Celebrating 20 Years
20 years is a short time in scholarly publishing. To quote Alberto Pepe of Authorea, “scientists produce 21st century research, written up on 20th century tools, packaged in a 17th century format.” Ahmed Hindawi, our founder, once said that if he could change one thing to make the company more successful, he would have founded it 20 years sooner.
As Hindawi turned 20 on May 15, we wanted to reflect on how far we have come. How did an Egyptian startup break into a market dominated by centuries-old conglomerates protected by moats of prestige?
Although Hindawi was set up to be a publisher from the start, the company worked on other activities before starting its own scholarly publishing program. As a physics graduate student in the mid-1990s, Ahmed found himself developing a deep interest in design and typography. He pored over manuals for the TeX typesetting system and began experimenting with font design in his spare time. He appreciated the beautifully designed MathTime font and Donald Knuth’s instrumental work in the creation of TeX, with its fine typography controls such as kerning and italic correction.
That love of beautiful typography coincided with the arrival of the web. Existing sites like the arXiv used protocols such as ftp and gopher rather than http, but it was clear that the arrival of the web would transform scholarly communication. Ahmed Hindawi and co-founder Nagwa Abdelmottaleb saw two opportunities in the arrival of the internet. The technology not only vastly increased the ability of a journal to reach readers, it also made it possible to publish a peer-reviewed journal from anywhere in the world.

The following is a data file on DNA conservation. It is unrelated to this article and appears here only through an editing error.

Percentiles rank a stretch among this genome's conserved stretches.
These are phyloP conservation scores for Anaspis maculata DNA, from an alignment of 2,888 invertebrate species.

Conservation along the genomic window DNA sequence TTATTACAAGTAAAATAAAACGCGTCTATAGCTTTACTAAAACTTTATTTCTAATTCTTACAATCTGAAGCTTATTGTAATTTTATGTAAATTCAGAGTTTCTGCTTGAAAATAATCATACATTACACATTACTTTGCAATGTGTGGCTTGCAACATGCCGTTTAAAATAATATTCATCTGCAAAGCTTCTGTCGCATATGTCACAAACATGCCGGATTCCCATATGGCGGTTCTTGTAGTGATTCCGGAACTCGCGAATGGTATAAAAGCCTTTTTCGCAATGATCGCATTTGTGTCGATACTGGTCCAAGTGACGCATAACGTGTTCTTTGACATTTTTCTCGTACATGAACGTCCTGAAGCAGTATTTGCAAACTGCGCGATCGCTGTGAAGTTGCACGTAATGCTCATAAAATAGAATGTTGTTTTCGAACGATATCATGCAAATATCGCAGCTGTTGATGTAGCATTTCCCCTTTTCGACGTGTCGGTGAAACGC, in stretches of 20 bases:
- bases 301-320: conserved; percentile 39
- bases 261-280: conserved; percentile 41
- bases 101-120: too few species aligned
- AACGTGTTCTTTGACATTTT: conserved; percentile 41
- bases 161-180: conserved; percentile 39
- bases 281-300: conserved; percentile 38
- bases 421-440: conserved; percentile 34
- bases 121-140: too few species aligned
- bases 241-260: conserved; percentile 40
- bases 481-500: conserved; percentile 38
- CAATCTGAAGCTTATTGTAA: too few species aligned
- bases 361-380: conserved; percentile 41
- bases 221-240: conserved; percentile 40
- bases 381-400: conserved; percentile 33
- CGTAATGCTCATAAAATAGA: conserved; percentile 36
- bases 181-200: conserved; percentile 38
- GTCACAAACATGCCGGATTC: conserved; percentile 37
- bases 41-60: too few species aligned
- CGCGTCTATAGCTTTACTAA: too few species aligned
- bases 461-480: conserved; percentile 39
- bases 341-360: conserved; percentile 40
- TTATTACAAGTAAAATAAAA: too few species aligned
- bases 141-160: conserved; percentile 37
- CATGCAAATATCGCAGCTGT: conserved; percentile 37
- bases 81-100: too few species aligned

Returning to Egypt after finishing his Ph.D., Ahmed’s luggage contained a Mac, a PC, and a printer – Hindawi’s first office equipment. Our earliest work came in helping conferences publish the first online versions of their proceedings. This work allowed us to form relationships with the Editors-in-Chief of several journals, which led to an arrangement to publish our first journal, the 1999 volume of the International Journal of Mathematics and Mathematical Sciences. Over the next few years, one mathematics journal became several, and we began to experiment with launching our own titles in other fields.
Without the backing of a famous editor or a well-known publisher, a new subscription journal will always struggle to attract authors. Our small subscription base couldn’t compete with other publishers’ big deals, but we could maximize the value we created for authors elsewhere: a beautiful typeset manuscript, an easy publication process, and rapid dissemination online. Although we didn’t realize it right away, those decisions started us on the path to Open Access from the very beginning.
Those first conference proceedings in ‘97 and ‘98 were published freely online, although the term Open Access didn’t exist at the time. We experimented with hybrid OA models in the early 2000s. We were among the first publishers to place links to indexing records in the reference sections of PDFs. And in 2007, we became the first subscription publisher to convert our entire portfolio of journals to OA.
These same principles remain central to Hindawi today: author services, technical excellence, openness. In promoting data availability and the public awareness of science, we continue to push for science to be open to all. Earlier this year we celebrated ten years as a fully Open Access publisher and this week, Ahmed and Nagwa cut the cake at our 20th anniversary celebration.
Hindawi’s first decade was spent building a global publishing business and learning to compete with much larger companies. Our second was spent defining and promoting OA publishing models. We look forward to many more years of applying the same rigorous attention to detail to the craft of scholarly publishing, contributing to a more open and connected world.